The city of Bell, Calif., is about 10 miles southeast of Los Angeles, has about 37,000 residents and is one of the poorest localities in Los Angeles County. The median household income in Bell was $39,394 in 2008, compared to more than $61,000 across the state.
Until recently, the biggest news in that largely Hispanic small city was the theft of 55 Oscar statuettes in a 2000 heist that cast a pall over that year’s Academy Awards.
Now, thanks to a recent investigation by The Los Angeles Times, people there are wondering if a much broader pattern of theft is happening in Bell — by its public officials.
- The 17-year-veteran city manager, Robert Rizzo, earns $787,637, and by contract gets 12 percent raises each year. During one year of his tenure he got a 49 percent raise.
- The police chief, Randy Adams, earns $457,000 annually, for managing a department with 46 people in it. That’s about 50 percent more than the salary of Los Angeles Police Chief Charlie Beck, who manages a 13,000-person department in a city of 3.8 million.
- The assistant city manager, Angela Spaccia, earns $376,288. That’s more than the top administrator in Los Angeles County (population 9.8 million).
- And many — but not all — of Bell’s city council members are earning close to $100,000 per year, because they make a lot of side money serving on high-paying city boards and commissions. One council member who resigned last August is still collecting his $96,000 a year because the city created a position for him as assistant director of a local food bank. (Council members in similar sized California cities earn about $4,800 annually.)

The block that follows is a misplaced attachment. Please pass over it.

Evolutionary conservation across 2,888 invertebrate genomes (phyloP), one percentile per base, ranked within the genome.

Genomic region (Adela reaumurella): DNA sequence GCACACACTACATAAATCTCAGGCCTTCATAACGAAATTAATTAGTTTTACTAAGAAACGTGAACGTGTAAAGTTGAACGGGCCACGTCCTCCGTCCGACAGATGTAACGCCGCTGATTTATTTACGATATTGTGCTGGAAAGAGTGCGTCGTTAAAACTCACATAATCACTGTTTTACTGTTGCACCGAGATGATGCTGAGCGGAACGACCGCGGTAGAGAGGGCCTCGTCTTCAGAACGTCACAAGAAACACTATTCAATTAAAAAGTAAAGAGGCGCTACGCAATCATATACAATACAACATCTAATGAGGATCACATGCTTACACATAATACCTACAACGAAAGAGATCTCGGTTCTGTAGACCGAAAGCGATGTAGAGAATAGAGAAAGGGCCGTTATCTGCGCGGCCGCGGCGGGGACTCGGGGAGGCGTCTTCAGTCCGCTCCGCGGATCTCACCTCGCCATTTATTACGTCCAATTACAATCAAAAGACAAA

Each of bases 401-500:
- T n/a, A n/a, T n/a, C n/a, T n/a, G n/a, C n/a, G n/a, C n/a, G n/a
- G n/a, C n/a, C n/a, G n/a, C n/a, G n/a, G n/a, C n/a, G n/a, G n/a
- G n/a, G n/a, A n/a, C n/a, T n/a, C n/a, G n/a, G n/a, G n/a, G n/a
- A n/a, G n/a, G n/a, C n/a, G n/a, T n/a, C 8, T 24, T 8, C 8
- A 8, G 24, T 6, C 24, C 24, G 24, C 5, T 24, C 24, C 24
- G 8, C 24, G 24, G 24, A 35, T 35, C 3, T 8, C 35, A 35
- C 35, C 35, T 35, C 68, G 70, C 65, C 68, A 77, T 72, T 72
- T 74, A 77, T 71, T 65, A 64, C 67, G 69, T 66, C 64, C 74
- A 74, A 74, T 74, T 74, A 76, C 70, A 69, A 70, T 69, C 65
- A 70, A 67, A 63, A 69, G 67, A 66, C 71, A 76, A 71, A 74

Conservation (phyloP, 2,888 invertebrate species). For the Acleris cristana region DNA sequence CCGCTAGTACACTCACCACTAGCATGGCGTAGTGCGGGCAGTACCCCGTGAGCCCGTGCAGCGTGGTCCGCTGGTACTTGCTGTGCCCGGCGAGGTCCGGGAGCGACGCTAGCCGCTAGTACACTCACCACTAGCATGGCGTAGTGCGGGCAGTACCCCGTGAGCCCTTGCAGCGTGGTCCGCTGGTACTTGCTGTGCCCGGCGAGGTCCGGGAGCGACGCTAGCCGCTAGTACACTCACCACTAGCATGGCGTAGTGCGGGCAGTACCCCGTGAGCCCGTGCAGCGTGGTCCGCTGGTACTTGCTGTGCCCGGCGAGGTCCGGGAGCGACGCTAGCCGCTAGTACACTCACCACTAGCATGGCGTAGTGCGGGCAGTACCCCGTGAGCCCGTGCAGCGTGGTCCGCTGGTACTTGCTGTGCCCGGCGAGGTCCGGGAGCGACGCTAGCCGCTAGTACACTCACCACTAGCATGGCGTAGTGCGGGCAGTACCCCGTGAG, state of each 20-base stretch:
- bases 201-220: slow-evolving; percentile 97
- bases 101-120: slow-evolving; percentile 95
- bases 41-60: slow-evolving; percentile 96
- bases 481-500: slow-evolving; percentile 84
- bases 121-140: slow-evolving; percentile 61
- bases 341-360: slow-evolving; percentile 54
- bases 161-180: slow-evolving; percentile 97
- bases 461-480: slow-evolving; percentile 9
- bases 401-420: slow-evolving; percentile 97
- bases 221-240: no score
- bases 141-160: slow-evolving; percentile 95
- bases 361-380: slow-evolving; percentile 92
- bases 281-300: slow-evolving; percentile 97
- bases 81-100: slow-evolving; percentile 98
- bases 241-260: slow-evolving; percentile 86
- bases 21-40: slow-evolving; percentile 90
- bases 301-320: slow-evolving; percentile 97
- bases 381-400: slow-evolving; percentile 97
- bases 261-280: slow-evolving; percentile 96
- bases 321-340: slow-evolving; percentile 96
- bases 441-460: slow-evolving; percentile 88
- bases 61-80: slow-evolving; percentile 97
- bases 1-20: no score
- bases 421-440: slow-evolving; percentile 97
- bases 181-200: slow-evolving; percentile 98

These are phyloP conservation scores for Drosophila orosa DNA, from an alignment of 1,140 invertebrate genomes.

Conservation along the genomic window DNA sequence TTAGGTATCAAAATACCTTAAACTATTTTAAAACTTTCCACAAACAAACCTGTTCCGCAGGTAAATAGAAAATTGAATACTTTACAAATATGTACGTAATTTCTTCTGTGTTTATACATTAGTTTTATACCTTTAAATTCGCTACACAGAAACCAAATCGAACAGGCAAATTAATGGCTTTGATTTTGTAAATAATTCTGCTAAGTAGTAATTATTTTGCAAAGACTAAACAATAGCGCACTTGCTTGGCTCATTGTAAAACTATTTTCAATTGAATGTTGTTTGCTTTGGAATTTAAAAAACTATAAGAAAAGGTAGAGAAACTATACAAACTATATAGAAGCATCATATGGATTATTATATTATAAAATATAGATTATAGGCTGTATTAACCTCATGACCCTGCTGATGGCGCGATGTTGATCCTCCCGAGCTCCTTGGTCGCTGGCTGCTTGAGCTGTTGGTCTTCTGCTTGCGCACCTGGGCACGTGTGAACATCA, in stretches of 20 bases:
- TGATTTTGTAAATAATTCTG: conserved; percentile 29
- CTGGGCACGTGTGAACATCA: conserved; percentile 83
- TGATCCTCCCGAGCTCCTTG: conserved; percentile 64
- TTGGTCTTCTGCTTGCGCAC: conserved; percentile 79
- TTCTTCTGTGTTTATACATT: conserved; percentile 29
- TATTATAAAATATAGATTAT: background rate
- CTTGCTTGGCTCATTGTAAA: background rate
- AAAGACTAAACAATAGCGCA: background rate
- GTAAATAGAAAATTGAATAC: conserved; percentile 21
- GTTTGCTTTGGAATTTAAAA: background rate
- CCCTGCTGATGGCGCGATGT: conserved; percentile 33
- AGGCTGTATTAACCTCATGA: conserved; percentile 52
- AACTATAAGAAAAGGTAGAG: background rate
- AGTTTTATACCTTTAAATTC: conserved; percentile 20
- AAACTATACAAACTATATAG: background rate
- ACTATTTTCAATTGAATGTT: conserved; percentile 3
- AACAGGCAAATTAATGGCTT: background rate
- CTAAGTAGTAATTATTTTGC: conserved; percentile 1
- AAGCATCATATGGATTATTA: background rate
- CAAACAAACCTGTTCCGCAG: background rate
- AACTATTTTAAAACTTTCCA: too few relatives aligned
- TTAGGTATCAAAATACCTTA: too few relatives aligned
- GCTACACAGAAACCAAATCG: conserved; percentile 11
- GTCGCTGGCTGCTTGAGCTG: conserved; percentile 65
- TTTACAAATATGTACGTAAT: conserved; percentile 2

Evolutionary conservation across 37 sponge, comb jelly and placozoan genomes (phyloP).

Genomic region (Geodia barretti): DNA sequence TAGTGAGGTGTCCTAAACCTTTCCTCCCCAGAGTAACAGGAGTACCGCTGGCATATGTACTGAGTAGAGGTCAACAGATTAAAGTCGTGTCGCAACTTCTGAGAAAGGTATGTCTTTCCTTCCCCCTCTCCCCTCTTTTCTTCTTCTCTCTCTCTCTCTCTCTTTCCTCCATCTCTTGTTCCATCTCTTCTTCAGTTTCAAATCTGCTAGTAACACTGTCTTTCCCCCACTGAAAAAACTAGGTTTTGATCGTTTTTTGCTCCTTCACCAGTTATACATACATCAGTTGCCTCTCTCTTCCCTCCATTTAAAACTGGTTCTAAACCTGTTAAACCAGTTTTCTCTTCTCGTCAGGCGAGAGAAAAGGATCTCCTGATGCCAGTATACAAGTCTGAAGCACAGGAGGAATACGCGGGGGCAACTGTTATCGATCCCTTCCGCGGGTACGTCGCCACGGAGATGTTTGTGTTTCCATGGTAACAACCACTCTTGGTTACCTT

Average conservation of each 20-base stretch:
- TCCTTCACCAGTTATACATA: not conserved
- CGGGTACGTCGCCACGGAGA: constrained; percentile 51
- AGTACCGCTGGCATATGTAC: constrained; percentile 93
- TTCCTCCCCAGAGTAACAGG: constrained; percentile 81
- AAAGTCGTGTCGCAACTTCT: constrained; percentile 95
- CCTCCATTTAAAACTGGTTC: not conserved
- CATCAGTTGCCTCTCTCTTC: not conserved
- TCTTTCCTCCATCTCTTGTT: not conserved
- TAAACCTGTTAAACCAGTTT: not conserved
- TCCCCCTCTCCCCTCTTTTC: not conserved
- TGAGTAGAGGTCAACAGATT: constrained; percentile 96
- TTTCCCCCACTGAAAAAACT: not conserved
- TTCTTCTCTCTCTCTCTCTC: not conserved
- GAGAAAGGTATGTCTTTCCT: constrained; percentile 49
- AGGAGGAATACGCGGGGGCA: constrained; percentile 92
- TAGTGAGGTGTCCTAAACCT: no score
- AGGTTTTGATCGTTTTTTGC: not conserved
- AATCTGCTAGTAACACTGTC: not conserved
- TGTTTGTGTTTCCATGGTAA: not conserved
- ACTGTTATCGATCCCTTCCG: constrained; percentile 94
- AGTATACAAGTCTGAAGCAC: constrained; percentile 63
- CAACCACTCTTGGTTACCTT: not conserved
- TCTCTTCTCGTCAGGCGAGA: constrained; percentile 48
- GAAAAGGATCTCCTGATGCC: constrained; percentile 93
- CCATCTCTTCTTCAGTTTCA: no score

Now, reports the LA Times, there is a finger-pointing frenzy going on. The populace is marching on Bell City Hall and they seem out for blood. Caught by the newspaper paying (and collecting) exorbitant salaries, Bell’s council members are considering 20 percent pay cuts for themselves.
And council has directed the city attorney to negotiate the resignations of the Rizzo, Adams and Spaccia — after defending those salaries for nearly a week.
But there is a catch, the newspaper reports:
Resigning would make City Manager Robert Rizzo, Police Chief Randy Adams and Assistant City Manager Angela Spaccia eligible for lucrative pensions. But the three also have contracts that protect them from being fired without cause.
As a result, unless they agree to resign, the city would face the prospect of buying out their contracts, which could cost hundreds of thousands of dollars in additional payments.
This is what Rizzo, the $787,000-a-year city manager, told the Los Angeles Times reporters when they had the temerity to question his paycheck: “If that’s a number people choke on, maybe I’m in the wrong business,” he said. “I could go into private business and make that money. This council has compensated me for the job I’ve done.”
His assistant, Spaccia, chimed in: “I would have to argue you get what you pay for.”
What amazing chutzpah.
The Los Angeles County prosecutor is investigating those fat salaries.
You can bet that every beat reporter in California right now is checking the salaries of every public official on his/her beat.
I wonder where the next municipal salary bomb is going to explode in California?